Artist Steve Brown’s wild gasser renderings

We check back in with artist Steve Brown and get his take on some of his latest wild gasser renderings

Photographers: Steve Brown

WE LAST caught up with Steve Brown back in SM Hot Rod #13, when we interviewed the Adelaide-based artist about his work, which is heavily influenced by his time hanging around speedway, drag racing and the hot car scene in Tea Tree Gully where he grew up. Since we last spoke, he’s kept himself busy and kept us in the loop with what he’s been doing. We spotted his wild FJ gasser on social media and got in touch to see if he could come up with some more 60s- and 70s-style gassers that were a little bit out of left field – just how Steve likes it. Check out his thoughts on what the artwork could be if brought to life.

This article was first published in Street Machine’s Hot Rod magazine #20, 2019


“INSPIRED by the flip-front scene in the 70s, this could be used as the basis for a crowd-stopping 60s-styled gasser. Here the original front panels are bolted together and front-hinged with cable-operated catches on each side of the cowl, with two pull handles mounted under the dash.

“I see a traditional red motor/four-speed set-up with gold-plated triple Webers – little or no setback. Tie the floor together with CRS under-floor rails. The body has a six-inch extension on the doors and a traditional top chop with finesse thanks to shaved gutters and rounded corners. This may even be beneficial on a race car if done well by a good body worker. Link-style rear end could be set for variable positioning, and wheelie bars bring the look closer to the 70s here.

“Lettering is rudimentary, leaving plenty of scope for further imagination. Paint is a real layerfest of candies over metallics using House Of Kolor and a ton of masking tape. A boot full of louvres and a stock-style tail-light, but it could just as easily be a ’59 Cadillac light. Dragway wheels or a set of Halibrands, if you had the bucks, to finish it off.

“In ’71-’72 there was a little period where people went with having a complementary colour scheme; underneath the car would be, say, lime green and the top would be purple or red, and I kind of went with that. The way the car is illustrated, it would be a big-dollar thing.”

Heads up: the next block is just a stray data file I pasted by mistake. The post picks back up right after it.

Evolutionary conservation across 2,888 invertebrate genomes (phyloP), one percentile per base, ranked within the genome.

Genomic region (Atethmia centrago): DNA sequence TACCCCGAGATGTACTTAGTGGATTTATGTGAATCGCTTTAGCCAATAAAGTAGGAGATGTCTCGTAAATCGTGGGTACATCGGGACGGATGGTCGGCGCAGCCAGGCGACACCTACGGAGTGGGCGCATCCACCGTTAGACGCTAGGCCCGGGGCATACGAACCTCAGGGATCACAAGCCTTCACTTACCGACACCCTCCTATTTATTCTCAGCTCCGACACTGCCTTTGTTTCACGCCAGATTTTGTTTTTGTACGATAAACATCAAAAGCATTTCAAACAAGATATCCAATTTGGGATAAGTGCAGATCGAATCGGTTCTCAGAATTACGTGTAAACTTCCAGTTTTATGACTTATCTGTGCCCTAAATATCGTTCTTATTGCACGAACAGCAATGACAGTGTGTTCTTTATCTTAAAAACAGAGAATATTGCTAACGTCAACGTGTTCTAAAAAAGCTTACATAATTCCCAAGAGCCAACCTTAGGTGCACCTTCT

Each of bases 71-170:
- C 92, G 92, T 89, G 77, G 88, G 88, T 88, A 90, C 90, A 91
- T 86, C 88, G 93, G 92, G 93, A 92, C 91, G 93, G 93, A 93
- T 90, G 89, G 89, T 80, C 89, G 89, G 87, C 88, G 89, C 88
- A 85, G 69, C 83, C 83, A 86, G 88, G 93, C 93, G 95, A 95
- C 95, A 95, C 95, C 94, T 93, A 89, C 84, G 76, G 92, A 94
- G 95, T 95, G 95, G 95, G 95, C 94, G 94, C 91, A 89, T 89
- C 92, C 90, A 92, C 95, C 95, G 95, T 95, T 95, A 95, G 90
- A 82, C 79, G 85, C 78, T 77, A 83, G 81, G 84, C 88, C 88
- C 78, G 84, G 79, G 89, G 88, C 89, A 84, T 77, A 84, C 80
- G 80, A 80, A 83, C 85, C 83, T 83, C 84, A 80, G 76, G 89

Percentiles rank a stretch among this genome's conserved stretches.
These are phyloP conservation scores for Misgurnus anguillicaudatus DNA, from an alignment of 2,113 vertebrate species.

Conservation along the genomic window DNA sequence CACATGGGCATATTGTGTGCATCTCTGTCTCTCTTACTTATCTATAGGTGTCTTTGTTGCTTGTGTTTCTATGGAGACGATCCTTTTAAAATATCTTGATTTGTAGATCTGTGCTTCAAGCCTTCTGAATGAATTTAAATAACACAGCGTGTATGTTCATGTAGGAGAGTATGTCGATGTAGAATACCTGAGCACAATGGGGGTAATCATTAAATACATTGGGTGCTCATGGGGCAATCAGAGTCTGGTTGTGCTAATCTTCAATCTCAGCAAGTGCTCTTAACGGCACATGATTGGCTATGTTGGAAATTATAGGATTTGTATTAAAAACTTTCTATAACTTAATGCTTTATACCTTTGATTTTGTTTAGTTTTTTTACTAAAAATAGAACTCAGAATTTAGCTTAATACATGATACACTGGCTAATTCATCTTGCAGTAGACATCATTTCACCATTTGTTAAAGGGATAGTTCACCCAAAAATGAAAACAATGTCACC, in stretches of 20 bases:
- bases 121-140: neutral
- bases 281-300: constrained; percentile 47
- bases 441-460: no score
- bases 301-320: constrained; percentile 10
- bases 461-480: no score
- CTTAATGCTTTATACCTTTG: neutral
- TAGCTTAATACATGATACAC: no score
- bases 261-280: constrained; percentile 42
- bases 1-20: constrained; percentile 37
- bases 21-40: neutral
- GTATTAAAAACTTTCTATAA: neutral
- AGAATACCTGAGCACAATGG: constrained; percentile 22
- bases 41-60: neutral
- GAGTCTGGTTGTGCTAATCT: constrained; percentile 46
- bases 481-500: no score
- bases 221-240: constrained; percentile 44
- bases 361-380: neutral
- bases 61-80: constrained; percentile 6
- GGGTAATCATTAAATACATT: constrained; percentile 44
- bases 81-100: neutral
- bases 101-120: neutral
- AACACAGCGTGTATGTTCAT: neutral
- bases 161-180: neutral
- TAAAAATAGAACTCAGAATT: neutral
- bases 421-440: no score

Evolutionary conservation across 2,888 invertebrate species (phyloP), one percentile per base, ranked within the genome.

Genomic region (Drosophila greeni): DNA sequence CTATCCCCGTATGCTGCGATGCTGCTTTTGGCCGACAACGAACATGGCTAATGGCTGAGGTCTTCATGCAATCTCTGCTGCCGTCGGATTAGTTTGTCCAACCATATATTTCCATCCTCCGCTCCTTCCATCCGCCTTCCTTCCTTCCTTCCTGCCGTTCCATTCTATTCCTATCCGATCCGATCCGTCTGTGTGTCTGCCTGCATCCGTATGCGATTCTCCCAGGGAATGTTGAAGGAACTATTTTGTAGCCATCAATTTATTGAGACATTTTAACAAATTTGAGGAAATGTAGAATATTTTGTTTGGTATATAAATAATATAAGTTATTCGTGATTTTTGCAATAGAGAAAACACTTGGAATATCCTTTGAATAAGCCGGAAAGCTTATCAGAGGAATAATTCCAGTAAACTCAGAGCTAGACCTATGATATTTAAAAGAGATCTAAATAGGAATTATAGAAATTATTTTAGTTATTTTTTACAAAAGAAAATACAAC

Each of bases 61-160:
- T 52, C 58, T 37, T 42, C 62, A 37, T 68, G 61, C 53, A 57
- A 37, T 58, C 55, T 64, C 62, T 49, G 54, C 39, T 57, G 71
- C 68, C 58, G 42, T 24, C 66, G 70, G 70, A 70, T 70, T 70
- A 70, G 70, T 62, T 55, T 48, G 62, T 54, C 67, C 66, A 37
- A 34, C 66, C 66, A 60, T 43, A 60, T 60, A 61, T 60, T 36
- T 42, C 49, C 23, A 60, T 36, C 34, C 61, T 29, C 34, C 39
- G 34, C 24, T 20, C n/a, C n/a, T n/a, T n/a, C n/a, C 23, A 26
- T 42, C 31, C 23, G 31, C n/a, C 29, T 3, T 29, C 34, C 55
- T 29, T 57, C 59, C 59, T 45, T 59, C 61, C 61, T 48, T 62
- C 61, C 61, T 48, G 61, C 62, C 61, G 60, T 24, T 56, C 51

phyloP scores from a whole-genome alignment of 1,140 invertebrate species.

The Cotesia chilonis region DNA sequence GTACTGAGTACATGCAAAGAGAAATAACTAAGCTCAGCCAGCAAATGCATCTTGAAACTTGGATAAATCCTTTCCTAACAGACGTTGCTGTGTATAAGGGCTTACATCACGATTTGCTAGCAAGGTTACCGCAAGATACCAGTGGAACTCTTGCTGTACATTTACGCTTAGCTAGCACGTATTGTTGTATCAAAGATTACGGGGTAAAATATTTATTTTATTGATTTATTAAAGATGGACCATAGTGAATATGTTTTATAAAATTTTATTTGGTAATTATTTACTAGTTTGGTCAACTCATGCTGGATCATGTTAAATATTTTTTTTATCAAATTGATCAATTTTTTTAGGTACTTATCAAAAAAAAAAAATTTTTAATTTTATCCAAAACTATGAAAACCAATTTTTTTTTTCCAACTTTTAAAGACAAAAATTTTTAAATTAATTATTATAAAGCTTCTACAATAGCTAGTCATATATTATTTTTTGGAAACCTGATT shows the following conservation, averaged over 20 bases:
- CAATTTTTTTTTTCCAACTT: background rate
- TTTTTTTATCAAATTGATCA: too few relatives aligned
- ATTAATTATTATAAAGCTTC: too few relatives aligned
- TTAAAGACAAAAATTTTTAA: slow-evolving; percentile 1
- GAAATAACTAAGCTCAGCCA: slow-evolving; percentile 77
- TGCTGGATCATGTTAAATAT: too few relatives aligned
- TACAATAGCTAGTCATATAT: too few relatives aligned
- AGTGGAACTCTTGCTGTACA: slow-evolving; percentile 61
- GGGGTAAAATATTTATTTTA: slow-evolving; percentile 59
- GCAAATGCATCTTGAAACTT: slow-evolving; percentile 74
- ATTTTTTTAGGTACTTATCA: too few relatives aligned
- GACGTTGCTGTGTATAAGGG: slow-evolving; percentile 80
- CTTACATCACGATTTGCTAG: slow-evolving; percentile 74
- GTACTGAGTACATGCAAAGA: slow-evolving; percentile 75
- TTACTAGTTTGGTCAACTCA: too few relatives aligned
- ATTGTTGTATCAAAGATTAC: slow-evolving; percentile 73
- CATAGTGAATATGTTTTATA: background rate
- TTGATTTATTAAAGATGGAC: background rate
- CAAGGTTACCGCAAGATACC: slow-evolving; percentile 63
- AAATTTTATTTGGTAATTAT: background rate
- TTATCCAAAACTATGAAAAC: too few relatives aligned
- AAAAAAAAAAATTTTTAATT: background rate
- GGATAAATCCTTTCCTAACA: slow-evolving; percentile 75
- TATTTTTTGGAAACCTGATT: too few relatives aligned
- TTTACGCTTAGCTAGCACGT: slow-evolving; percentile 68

“THIS is a chassis plan for the FJ gasser – a bit rudimentary I guess, and it probably wouldn’t pass engineering with that wonky X-member in the middle. What I really wanted to stress was putting a strong frame under the straight-axle front end. I’m thinking of ’32 Ford rails or similar from the horns back to under the firewall and then tie it in with a three-quarter chassis. It may seem to be overkill if running a red motor, but may provide a strong platform capable of running a C/Gas-style V8.”


“MORE altered than gasser, this could be dragged back to gasser with a modified and extended stock-style front clip. Use a 5/8-inch tube subframe with Dzus fasteners. As it is, the body is heavily modified, while retaining stock-appearing door openings and cowl. Small cowl panels with louvres cover the door hinges and a Topolino-style bonnet has a peaked hood scoop and a reveal aping the Morris Minor grille shape.

The Topolino-style bonnet has a peaked hood scoop and a reveal aping the Morris Minor grille shape

“Here we have a 394 Olds Rocket mill; you’d choose a strong transmission and an Oldsmobile rear, but that could be open to interpretation. With a nice strong chassis underneath it, you could go any way with that – Cadillac, Ardun, whatever. A dropped and drilled I-beam, 10-spoke spindle mounts and Halibrands for rolling stock.

“Paint has gold pearl over a straight yellow base toned off with a bit of green and candy side coves in a deep red. Come up with your own name based on the Minor theme – I’ve come up with a musical play on words.”


“HERE we are shooting for a 60s ethos of low-dollar drag fun. Keep it strictly traditional by cherrying out a van body, box an original frame and set some altitude adjustment into the front crossmember, or keep it strictly stock with stock wheels. “The sign says there’s a 179ci under the hood, but you could go ‘swinging 60s’ and use a Falcon, Zephyr or slant-six. How about an Austin six, a la Austin Healey? They’re quite heavy, but they’re kind of cool. Your imagination is the limit.

“Ramchargers-inspired stripes and lettering can give some punch to a basic paintjob. Primer is not a crime; you could have a cool look for next to nothing. It could even be primer grey with pressure-pack red – why the hell not? Put the red over a white base or mask out the white base over whatever paintjob is there.”


“THE strong resemblance to the Caruana/Pirotta ‘Satisfaction’ Cortina gasser is no coincidence. I saw it run in Adelaide in 1982 on a really cold winter day; it was about 15 degrees max and the air was crisp and severe, and there were grey skies too. They came out late-morning in this biting air and you should have heard that sound – it was one of the best-sounding engines I ever heard. For a non-nitro car, man, it was screaming like a banshee. Beautiful. I loved those cammers after seeing that.

“Like ‘Satisfaction’, ‘Viva Las Gasser’ has a pretty severe chop, at least five-and-a-half to six inches. I see the floor being lost from this one and a nice full chassis being fabbed. Set the engine back so the injection kisses the windscreen, nice period Dragway five-spokes up front, and out the back, more Dragways or Halibrands.

“Paint goes with a nice fade in signal colours with a pearl overlay on the belt line. Use nicely restored stock stainless trim and win hearts every time you pull it to the line!

“A big-block would be great, but man, that would be a handful. There used to be a couple of Viva gassers here in Adelaide and I never saw one run straight. They were always all over the place – and that was with small-blocks!”